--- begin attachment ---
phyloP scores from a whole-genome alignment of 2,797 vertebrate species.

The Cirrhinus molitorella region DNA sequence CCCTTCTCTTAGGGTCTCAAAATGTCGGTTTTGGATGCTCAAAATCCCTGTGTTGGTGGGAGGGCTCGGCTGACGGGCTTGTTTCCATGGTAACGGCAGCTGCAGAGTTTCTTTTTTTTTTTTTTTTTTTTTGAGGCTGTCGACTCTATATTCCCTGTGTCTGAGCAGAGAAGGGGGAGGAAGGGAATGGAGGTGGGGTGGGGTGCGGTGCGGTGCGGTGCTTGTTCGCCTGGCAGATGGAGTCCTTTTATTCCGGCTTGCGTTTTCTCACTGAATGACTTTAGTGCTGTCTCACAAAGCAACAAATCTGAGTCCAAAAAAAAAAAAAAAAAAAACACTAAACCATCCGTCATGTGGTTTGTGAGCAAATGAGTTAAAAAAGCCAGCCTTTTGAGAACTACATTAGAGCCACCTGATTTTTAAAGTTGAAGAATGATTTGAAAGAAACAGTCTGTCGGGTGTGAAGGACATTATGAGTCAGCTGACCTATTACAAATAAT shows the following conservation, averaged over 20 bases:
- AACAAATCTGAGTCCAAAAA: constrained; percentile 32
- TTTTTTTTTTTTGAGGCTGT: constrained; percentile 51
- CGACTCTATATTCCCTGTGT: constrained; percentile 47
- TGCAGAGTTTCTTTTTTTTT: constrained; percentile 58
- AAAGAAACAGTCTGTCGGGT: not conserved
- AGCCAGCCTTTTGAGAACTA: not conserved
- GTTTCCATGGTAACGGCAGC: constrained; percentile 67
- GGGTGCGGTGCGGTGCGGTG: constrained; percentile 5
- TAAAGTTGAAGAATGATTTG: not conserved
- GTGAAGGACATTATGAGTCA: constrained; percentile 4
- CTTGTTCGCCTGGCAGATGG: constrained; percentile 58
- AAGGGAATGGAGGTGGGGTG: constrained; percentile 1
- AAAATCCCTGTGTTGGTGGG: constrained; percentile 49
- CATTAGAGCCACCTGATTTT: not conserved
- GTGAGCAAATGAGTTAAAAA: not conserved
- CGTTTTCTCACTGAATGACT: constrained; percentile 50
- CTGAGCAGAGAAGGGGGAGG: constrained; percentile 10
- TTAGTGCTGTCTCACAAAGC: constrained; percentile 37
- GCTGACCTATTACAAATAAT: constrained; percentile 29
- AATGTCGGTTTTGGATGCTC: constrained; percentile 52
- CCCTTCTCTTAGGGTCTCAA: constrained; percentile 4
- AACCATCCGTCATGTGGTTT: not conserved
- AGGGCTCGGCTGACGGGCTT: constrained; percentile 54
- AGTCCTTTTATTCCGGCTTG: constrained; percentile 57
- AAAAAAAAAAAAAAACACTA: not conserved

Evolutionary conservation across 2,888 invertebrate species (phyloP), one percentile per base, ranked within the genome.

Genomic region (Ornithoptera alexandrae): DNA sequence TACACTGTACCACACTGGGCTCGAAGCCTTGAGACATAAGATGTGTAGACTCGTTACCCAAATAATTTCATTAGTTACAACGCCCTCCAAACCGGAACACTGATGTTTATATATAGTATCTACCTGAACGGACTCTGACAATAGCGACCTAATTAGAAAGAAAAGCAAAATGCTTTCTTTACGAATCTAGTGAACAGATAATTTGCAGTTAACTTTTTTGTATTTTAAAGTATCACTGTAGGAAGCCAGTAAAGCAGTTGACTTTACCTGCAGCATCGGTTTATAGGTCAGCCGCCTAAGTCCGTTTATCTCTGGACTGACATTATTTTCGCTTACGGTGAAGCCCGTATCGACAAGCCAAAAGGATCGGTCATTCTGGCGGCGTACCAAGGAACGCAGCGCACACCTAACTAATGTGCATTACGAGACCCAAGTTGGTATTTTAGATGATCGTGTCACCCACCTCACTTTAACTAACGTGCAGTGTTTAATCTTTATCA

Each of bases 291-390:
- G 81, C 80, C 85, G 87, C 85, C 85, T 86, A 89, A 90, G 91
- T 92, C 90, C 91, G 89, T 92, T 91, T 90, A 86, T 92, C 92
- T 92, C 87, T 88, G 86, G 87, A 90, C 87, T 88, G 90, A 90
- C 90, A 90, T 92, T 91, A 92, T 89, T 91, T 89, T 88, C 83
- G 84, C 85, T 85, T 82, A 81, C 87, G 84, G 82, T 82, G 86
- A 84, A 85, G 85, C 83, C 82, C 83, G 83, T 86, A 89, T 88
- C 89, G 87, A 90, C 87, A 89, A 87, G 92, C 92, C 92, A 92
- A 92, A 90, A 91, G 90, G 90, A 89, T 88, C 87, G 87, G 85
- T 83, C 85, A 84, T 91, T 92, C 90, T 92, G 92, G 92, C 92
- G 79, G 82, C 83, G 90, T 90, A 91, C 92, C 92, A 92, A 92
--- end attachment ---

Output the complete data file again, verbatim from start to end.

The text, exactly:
phyloP scores from a whole-genome alignment of 2,797 vertebrate species.

The Cirrhinus molitorella region DNA sequence CCCTTCTCTTAGGGTCTCAAAATGTCGGTTTTGGATGCTCAAAATCCCTGTGTTGGTGGGAGGGCTCGGCTGACGGGCTTGTTTCCATGGTAACGGCAGCTGCAGAGTTTCTTTTTTTTTTTTTTTTTTTTTGAGGCTGTCGACTCTATATTCCCTGTGTCTGAGCAGAGAAGGGGGAGGAAGGGAATGGAGGTGGGGTGGGGTGCGGTGCGGTGCGGTGCTTGTTCGCCTGGCAGATGGAGTCCTTTTATTCCGGCTTGCGTTTTCTCACTGAATGACTTTAGTGCTGTCTCACAAAGCAACAAATCTGAGTCCAAAAAAAAAAAAAAAAAAAACACTAAACCATCCGTCATGTGGTTTGTGAGCAAATGAGTTAAAAAAGCCAGCCTTTTGAGAACTACATTAGAGCCACCTGATTTTTAAAGTTGAAGAATGATTTGAAAGAAACAGTCTGTCGGGTGTGAAGGACATTATGAGTCAGCTGACCTATTACAAATAAT shows the following conservation, averaged over 20 bases:
- AACAAATCTGAGTCCAAAAA: constrained; percentile 32
- TTTTTTTTTTTTGAGGCTGT: constrained; percentile 51
- CGACTCTATATTCCCTGTGT: constrained; percentile 47
- TGCAGAGTTTCTTTTTTTTT: constrained; percentile 58
- AAAGAAACAGTCTGTCGGGT: not conserved
- AGCCAGCCTTTTGAGAACTA: not conserved
- GTTTCCATGGTAACGGCAGC: constrained; percentile 67
- GGGTGCGGTGCGGTGCGGTG: constrained; percentile 5
- TAAAGTTGAAGAATGATTTG: not conserved
- GTGAAGGACATTATGAGTCA: constrained; percentile 4
- CTTGTTCGCCTGGCAGATGG: constrained; percentile 58
- AAGGGAATGGAGGTGGGGTG: constrained; percentile 1
- AAAATCCCTGTGTTGGTGGG: constrained; percentile 49
- CATTAGAGCCACCTGATTTT: not conserved
- GTGAGCAAATGAGTTAAAAA: not conserved
- CGTTTTCTCACTGAATGACT: constrained; percentile 50
- CTGAGCAGAGAAGGGGGAGG: constrained; percentile 10
- TTAGTGCTGTCTCACAAAGC: constrained; percentile 37
- GCTGACCTATTACAAATAAT: constrained; percentile 29
- AATGTCGGTTTTGGATGCTC: constrained; percentile 52
- CCCTTCTCTTAGGGTCTCAA: constrained; percentile 4
- AACCATCCGTCATGTGGTTT: not conserved
- AGGGCTCGGCTGACGGGCTT: constrained; percentile 54
- AGTCCTTTTATTCCGGCTTG: constrained; percentile 57
- AAAAAAAAAAAAAAACACTA: not conserved

Evolutionary conservation across 2,888 invertebrate species (phyloP), one percentile per base, ranked within the genome.

Genomic region (Ornithoptera alexandrae): DNA sequence TACACTGTACCACACTGGGCTCGAAGCCTTGAGACATAAGATGTGTAGACTCGTTACCCAAATAATTTCATTAGTTACAACGCCCTCCAAACCGGAACACTGATGTTTATATATAGTATCTACCTGAACGGACTCTGACAATAGCGACCTAATTAGAAAGAAAAGCAAAATGCTTTCTTTACGAATCTAGTGAACAGATAATTTGCAGTTAACTTTTTTGTATTTTAAAGTATCACTGTAGGAAGCCAGTAAAGCAGTTGACTTTACCTGCAGCATCGGTTTATAGGTCAGCCGCCTAAGTCCGTTTATCTCTGGACTGACATTATTTTCGCTTACGGTGAAGCCCGTATCGACAAGCCAAAAGGATCGGTCATTCTGGCGGCGTACCAAGGAACGCAGCGCACACCTAACTAATGTGCATTACGAGACCCAAGTTGGTATTTTAGATGATCGTGTCACCCACCTCACTTTAACTAACGTGCAGTGTTTAATCTTTATCA

Each of bases 291-390:
- G 81, C 80, C 85, G 87, C 85, C 85, T 86, A 89, A 90, G 91
- T 92, C 90, C 91, G 89, T 92, T 91, T 90, A 86, T 92, C 92
- T 92, C 87, T 88, G 86, G 87, A 90, C 87, T 88, G 90, A 90
- C 90, A 90, T 92, T 91, A 92, T 89, T 91, T 89, T 88, C 83
- G 84, C 85, T 85, T 82, A 81, C 87, G 84, G 82, T 82, G 86
- A 84, A 85, G 85, C 83, C 82, C 83, G 83, T 86, A 89, T 88
- C 89, G 87, A 90, C 87, A 89, A 87, G 92, C 92, C 92, A 92
- A 92, A 90, A 91, G 90, G 90, A 89, T 88, C 87, G 87, G 85
- T 83, C 85, A 84, T 91, T 92, C 90, T 92, G 92, G 92, C 92
- G 79, G 82, C 83, G 90, T 90, A 91, C 92, C 92, A 92, A 92